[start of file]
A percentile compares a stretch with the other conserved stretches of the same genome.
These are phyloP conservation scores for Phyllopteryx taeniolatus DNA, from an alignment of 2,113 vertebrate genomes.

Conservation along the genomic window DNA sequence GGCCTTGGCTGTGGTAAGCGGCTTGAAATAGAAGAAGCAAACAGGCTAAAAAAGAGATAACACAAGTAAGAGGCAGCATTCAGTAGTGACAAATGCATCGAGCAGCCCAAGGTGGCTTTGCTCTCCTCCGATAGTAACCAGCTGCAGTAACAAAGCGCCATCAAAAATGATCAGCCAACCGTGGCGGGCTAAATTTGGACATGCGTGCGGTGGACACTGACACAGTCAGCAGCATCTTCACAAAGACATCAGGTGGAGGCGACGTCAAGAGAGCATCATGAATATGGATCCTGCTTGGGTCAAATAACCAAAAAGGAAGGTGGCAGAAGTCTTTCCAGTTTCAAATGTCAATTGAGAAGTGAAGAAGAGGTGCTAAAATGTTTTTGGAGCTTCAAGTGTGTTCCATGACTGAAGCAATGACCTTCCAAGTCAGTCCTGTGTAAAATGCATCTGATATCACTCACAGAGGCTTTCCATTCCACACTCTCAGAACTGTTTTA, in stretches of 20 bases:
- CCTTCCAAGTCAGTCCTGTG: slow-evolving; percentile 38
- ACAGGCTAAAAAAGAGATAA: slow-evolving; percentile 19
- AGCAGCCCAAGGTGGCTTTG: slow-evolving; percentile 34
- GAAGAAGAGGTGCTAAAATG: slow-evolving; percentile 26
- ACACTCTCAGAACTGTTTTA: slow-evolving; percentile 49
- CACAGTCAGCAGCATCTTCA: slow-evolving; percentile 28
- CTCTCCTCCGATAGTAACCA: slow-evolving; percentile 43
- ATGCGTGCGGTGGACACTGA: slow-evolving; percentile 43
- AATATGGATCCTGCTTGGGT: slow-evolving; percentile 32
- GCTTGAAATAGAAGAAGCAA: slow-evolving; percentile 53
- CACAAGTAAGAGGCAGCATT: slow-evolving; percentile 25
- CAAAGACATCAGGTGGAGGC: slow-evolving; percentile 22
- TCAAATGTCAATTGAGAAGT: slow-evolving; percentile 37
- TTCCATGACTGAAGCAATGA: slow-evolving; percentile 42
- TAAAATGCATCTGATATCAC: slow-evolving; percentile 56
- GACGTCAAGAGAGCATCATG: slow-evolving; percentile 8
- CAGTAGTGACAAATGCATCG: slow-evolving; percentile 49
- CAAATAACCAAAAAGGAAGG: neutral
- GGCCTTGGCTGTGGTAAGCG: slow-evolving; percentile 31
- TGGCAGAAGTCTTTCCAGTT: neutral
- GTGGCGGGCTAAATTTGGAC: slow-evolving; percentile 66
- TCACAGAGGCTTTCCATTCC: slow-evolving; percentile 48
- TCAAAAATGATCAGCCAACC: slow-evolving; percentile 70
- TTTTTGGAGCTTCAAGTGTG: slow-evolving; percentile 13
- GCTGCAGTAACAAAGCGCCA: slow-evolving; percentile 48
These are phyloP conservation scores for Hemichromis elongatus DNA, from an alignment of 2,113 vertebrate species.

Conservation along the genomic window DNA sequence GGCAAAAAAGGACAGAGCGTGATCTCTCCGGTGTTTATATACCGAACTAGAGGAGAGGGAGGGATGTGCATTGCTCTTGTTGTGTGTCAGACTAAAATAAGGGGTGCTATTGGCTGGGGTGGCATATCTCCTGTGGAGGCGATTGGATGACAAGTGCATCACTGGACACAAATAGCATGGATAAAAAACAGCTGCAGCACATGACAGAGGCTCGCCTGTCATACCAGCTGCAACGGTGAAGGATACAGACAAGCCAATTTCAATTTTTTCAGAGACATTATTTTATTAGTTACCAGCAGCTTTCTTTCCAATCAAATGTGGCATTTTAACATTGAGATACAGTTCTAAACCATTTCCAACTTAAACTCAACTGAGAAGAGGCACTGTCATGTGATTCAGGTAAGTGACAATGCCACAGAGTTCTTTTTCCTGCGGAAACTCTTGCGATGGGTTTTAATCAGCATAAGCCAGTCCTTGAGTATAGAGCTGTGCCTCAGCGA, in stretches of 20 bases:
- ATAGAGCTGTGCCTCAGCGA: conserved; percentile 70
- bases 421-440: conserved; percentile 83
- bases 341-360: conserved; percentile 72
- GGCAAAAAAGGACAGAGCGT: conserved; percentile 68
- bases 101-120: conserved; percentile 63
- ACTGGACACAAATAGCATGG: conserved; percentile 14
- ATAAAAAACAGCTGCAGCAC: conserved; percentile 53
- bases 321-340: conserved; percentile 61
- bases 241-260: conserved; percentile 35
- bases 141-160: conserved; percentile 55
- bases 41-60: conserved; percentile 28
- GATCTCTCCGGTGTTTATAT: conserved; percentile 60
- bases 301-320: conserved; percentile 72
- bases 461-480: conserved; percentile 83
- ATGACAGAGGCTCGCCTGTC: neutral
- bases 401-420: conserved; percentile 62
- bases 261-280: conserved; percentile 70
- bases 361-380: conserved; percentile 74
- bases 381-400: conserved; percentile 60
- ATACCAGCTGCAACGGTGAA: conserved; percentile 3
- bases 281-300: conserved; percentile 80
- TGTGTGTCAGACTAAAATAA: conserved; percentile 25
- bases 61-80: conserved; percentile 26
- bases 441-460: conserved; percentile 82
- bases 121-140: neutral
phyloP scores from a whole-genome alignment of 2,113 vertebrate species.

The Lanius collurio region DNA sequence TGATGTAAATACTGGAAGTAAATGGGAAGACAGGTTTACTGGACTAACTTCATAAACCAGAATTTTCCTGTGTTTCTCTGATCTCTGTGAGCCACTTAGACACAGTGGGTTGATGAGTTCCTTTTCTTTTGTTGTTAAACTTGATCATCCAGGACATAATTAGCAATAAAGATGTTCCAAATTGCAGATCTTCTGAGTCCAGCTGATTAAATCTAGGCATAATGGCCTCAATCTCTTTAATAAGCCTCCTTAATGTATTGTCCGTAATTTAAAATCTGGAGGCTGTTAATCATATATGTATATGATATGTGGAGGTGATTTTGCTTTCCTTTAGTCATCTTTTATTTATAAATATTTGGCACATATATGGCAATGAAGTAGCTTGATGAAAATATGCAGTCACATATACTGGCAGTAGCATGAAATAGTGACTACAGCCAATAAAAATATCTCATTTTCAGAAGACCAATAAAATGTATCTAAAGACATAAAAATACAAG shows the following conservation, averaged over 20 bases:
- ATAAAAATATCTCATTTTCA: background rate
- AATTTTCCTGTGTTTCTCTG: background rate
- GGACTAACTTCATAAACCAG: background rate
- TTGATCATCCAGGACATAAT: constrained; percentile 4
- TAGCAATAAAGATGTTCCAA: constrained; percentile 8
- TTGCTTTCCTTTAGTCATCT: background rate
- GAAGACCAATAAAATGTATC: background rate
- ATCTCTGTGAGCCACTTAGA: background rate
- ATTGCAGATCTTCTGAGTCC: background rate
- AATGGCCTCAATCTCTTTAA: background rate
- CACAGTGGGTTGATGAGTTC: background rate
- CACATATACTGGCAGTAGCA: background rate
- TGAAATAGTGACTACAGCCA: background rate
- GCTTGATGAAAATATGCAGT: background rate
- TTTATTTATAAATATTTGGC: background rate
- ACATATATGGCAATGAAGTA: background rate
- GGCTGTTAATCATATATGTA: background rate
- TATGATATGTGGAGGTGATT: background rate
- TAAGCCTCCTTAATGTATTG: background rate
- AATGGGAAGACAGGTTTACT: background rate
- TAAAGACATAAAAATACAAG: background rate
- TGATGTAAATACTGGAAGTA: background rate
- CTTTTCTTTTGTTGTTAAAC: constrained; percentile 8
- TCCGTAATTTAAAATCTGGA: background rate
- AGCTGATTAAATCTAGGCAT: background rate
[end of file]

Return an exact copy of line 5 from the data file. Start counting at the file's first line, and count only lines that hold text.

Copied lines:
- ACAGGCTAAAAAAGAGATAA: slow-evolving; percentile 19